AISD Documentary Captures Spirit of Recent Initiative

SEL improves grades, reduces absenteeism, and more.

Jennifer Atkinson, a third grade teacher at Cunningham Elementary School, asks students for their input in a scene from
Jennifer Atkinson, a third grade teacher at Cunningham Elementary School, asks students for their input in a scene from "Austin ISD: A District Embracing SEL."

This spring, the Austin Independent School District (AISD) was the subject of a 7-minute documentary called Austin ISD: A District Embracing SEL.

Produced by Seattle nonprofit Committee for Children, the film captures how the district has embraced something called "social emotional learning" or SEL and how this five-year initiative that began in 2011 is becoming a fabric of the culture in all AISD schools and is helping students not only feel more welcome and get better grades, but reducing discipline referrals and absenteeism.

What is SEL exactly? According to, SEL is a "process through which we learn to recognize and manage emotions, care about others, make good decisions, behave ethically and responsibly, develop positive relationships, and avoid negative behaviors." The term itself came about in the mid-1990s, but the concepts behind it were developed by Dr. James P. Comer and his colleagues at the Yale Child Study Center when they created the School Development Program in 1968. Working with inner city elementary school students, they found was if schools gave students social and emotional supports, they succeeded better academically.

AISD has been working with the Collaborative for Academic, Social and Emotional Learning (CASEL), a national organization focused on SEL. AISD picked Committee for Children's Second Step program for elementary and middle schools and the program for high schools is called School Connect. Austin was one of the first three cities chosen by CASEL for its Collaborative District Initiative, which focuses on supporting districts’ capacities to promote SEL for all students. The initiative now includes eight districts: Anchorage, Alaska, Austin, Texas, Cleveland, Ohio, Chicago, Illinois, Nashville, Tennessee, Oakland, California, Sacramento, California, and Reno, Nevada.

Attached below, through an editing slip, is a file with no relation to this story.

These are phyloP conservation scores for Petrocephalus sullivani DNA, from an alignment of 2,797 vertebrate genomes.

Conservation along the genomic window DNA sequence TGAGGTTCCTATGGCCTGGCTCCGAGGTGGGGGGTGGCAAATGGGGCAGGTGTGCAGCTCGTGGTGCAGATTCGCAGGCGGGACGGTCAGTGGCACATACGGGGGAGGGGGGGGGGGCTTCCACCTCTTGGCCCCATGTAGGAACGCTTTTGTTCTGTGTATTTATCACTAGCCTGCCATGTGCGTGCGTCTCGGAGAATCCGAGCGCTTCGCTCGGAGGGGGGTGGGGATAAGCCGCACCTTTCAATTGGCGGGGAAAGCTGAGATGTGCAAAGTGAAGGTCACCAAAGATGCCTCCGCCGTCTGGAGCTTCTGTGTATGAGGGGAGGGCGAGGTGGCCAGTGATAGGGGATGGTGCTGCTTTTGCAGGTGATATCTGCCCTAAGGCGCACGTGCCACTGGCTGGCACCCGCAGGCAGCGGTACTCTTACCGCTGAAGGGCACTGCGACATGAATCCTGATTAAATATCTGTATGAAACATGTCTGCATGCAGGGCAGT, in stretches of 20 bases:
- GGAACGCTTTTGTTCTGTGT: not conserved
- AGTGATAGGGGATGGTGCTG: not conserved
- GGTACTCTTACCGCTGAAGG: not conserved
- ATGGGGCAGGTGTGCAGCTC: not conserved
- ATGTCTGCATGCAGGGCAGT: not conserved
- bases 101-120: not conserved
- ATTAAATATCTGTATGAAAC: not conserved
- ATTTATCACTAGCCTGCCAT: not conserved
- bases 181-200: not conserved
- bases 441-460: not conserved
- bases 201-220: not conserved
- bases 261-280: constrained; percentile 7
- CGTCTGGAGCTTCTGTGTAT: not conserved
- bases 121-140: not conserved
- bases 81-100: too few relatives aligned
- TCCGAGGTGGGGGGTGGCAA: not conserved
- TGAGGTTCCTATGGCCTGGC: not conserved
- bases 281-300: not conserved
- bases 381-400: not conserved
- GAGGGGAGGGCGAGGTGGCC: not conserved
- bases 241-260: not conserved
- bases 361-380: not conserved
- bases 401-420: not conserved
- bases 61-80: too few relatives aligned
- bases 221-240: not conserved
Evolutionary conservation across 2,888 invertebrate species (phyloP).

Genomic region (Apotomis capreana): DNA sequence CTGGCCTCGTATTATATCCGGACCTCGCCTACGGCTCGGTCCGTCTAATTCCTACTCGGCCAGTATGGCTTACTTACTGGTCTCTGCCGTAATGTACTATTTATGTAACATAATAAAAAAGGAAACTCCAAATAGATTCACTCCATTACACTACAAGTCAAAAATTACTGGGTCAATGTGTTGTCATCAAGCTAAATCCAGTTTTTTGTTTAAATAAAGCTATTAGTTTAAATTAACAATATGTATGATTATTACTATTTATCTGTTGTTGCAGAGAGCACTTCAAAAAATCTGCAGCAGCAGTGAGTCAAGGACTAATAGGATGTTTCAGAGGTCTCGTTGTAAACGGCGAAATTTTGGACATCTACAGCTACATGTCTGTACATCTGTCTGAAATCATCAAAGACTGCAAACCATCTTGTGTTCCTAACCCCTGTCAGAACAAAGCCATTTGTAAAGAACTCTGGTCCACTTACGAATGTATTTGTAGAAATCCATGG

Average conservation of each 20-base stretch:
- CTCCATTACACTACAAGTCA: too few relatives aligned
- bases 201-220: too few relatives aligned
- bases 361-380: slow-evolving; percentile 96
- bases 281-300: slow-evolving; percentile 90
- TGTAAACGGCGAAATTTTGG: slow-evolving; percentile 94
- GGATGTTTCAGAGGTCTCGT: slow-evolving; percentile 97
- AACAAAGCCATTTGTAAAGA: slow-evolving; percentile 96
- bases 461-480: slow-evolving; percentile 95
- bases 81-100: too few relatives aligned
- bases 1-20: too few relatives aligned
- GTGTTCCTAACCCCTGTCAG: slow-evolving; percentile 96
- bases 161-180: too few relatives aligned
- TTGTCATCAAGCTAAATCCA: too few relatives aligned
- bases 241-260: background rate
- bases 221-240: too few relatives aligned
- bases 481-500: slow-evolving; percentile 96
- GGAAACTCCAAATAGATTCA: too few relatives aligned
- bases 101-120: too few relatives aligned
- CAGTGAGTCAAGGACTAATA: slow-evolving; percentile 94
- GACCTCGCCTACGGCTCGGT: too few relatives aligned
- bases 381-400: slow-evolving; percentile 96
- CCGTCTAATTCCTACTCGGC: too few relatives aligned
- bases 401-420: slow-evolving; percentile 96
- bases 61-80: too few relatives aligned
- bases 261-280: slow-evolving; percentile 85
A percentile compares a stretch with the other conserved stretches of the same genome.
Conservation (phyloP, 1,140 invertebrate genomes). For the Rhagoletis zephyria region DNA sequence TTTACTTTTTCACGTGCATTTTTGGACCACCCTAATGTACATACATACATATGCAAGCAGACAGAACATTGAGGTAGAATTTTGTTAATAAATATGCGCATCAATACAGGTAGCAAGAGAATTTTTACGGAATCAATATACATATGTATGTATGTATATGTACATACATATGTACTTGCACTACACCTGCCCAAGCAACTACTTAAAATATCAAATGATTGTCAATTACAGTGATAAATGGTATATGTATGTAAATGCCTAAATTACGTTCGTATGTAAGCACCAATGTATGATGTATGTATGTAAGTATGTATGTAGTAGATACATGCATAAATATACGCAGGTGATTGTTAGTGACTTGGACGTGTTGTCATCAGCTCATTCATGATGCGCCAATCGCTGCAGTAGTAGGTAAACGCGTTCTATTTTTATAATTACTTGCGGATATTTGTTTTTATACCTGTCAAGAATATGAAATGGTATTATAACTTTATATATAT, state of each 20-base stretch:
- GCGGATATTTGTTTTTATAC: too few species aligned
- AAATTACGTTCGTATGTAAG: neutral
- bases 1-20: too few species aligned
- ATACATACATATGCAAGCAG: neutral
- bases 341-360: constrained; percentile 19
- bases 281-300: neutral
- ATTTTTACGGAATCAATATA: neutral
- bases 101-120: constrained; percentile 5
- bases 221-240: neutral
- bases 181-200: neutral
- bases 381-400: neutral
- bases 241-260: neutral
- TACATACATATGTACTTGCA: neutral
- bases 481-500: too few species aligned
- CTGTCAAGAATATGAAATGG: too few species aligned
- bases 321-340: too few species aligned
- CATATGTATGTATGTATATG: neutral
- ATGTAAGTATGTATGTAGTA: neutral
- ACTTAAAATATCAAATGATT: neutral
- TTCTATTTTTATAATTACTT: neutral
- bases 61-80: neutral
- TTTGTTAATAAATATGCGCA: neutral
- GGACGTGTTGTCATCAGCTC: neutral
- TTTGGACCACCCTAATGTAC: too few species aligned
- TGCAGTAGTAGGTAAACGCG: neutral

CASEL began the initiative after analyzing individual schools using SEL on the East Coast, encompassing almost 250,000 students. What they found was the schools had gains in students' attitudes about their schools, themselves, and others, more social behavior, and increased scores on standardized math and reading tests, while reducing problem behaviors and emotional distress. The Collaborative District Initiative is CASEL's first attempt to implement SEL on a district-wide level.

Caroline Chase, SEL Program Specialist for AISD, says AISD piloted parts of the SEL curriculum at Allison, Galindo, Govalle, and Metz Elementary schools in 2010-11. These schools demonstrated decreased discipline referrals and anecdotal evidence of increased time on task for students. Through SEL, AISD is trying to help teachers and principals understand the bottom line is if kids do not feel safe or included at school, they're not going to learn. "We're giving teachers and principals some tools to help build a culture on their campuses that is inclusive and inviting to kids. We're also going to give them lessons they can teach to help students have the ability and skillsets to follow rules that they set up through their positive behavior support system. SEL is for everybody. It's not just for kids--it's for adults as well."